Growing up, I watched a lot of TV ads. I’m of the first real TV generation where from infancy, TV was a core part of my life and entertainment experiences. There are TV ads that stick in my mind even to this day, decades later, and yet I can’t really recall any TV ad I have seen in the last 6 months that wasn’t broadcast during a live sporting event. It’s not hard to understand why… I haven’t seen any TV commercials recently. The PVR has stripped the need for me to sit and watch a TV show live. The convenience of being able to consume 60 minutes of TV in ~44 minutes by PVR-ing and fast-forwarding through the commercials has drained the vast majority of value out of TV ads. The time has come for TV advertisers to embrace change and strike back. No longer should they pay high prices for prime time, non-live TV advertising. It’s time find new ways to engage their attention-starved audience and reach out to the new generation of consumers that are no longer paying attention to their 30 second vignettes. Both my girlfriend (who’s not a mobile nerd like I am) and I find ourselves almost invariably cradling our Blackberry or iPhone in one hand (or keeping it right nearby) throughout the majority of our TV viewing. Whomever is not fast-forwarding is usually checking out the game they’re in the middle of, looking for new Twitter messages, or seeing who that email that just arrived is from. This is the new medium through which advertisers need to reach out to todays consumers.
TV shows and advertisers need to work hand-in-hand to provide continuous engagement for their audience throughout a TV show. To do this, new experiences must be created that will provide short, interesting bits of information to the viewers during all phases of the TV show experience. The most recent example of a TV show trying something new on this front is the Grey’s Anatomy Sync app that was used in last week’s episode (and will be used for the remainder of the season). You can read more about the app on Mashable or download it from iTunes here… if you have an iPad.
Using the audio watermarks that TV programs typically use for tracking TV ratings, the app can figure out where a viewer is in a program and offer up corresponding content on the iPad. This means that in addition to using the app when watching the show live, users can also use the app when watching on a time-shifted copy of the program or when fast-forwarding or rewinding the show. [Mashable]
It’s a great step and one that I wish some of my favourite TV programs would use. I would love to see behind the scenes information, director’s and cast comments, more back story on the episode, etc. There’s a number of ways that I can see leveraging mobile devices (hopefully not just the iPad but BlackBerry, iPhone, Playbook, Android, etc.) to enhance the TV experience but the more interactive with the user the better. Imagine if, when you’re watching a police drama and they have a suspect’s police file they are reading through on the show, you could leaf through a virtual file on your mobile device at the some time. Maybe you notice clues that the characters don’t until later in the episode.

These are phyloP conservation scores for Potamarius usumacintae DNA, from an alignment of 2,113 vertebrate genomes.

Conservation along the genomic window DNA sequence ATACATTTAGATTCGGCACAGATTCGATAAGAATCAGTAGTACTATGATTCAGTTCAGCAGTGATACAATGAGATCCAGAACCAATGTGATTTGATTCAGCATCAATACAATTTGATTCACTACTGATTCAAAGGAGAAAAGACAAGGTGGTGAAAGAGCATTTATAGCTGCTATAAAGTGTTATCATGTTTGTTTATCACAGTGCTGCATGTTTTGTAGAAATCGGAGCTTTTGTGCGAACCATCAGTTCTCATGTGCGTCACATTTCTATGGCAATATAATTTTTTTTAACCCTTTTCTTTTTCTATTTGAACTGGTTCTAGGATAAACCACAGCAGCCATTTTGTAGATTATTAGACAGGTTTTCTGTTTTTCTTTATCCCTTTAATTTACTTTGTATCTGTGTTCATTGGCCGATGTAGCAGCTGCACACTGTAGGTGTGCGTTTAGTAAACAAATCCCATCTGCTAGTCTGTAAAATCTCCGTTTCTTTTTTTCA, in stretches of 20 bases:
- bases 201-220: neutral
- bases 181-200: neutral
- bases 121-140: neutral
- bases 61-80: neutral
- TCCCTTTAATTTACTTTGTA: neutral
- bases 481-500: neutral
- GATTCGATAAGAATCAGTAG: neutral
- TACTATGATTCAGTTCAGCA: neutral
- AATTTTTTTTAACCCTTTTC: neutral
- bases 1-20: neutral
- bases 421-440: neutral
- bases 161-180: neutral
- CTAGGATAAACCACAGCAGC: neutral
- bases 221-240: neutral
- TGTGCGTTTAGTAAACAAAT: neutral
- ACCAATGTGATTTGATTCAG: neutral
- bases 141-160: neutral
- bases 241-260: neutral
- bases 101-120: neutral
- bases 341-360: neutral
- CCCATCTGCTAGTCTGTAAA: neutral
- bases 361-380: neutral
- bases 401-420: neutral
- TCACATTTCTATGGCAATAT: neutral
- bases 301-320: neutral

All the time that the viewer is spending with their eyes off the TV on their mobile device, ads can be running — and very personalized ads. TV ads are pretty general purpose because you can only segment the audience as far as the viewership for that TV show allows. But on a mobile device, you can deliver personalized ads to the viewer that have orders of magnitude higher click-throughs and engagement then generic ads.
That’s all possible today without having to have viewers buy new stuff. But think even bigger. What’s the value of 5 personalized advertisements in one hour that you KNOW a viewer is watching vs. 30 generic ones you know most people are just fast-forwarding through? If each commercial break was only 30 seconds long, would you bother to fast forward? All the technology exists today for your set-top box to communicate with mobile devices you have on you so that the box knows who is in the room watching TV. Since all your set-top TV is streamed digitally over the network to you already, it would not be hard at all for the service provider to stream different ads in each commercial break to every set-top box. The value of these personalized ads would be so much higher than the generic ones that there would need to be less of them. TV stations or service providers could even charge variable pricing to advertisers based upon how many personalized ads are shown vs generic.
Getting consumer buy-in for such personalized marketing is always a challenge. The most successful opt-in personalized marketing happens when there is tangible value to the consumer for opting in. For most TV viewers, and certainly for most viewers that PVR shows, commercials are the least enjoyable part of watching TV (Super Bowl aside). If you offered someone the opportunity to reduce the commercial’s they see by 80% and increase the number of minutes per hour of actual TV show time by 25%, all for downloading a free application that also provided them with extra info on their TV show, what kind of uptake would you get? My money’s on mass adoption.
It’s time for TV entertainment to embrace mobile technology not just in a small way, but in a huge and industry-altering way. Fewer ads means a better viewing experience for the customer, targeted ads means more effective marketing for advertisers and effective marketing means higher ad rates for TV stations. That’s a win-win-win for everyone.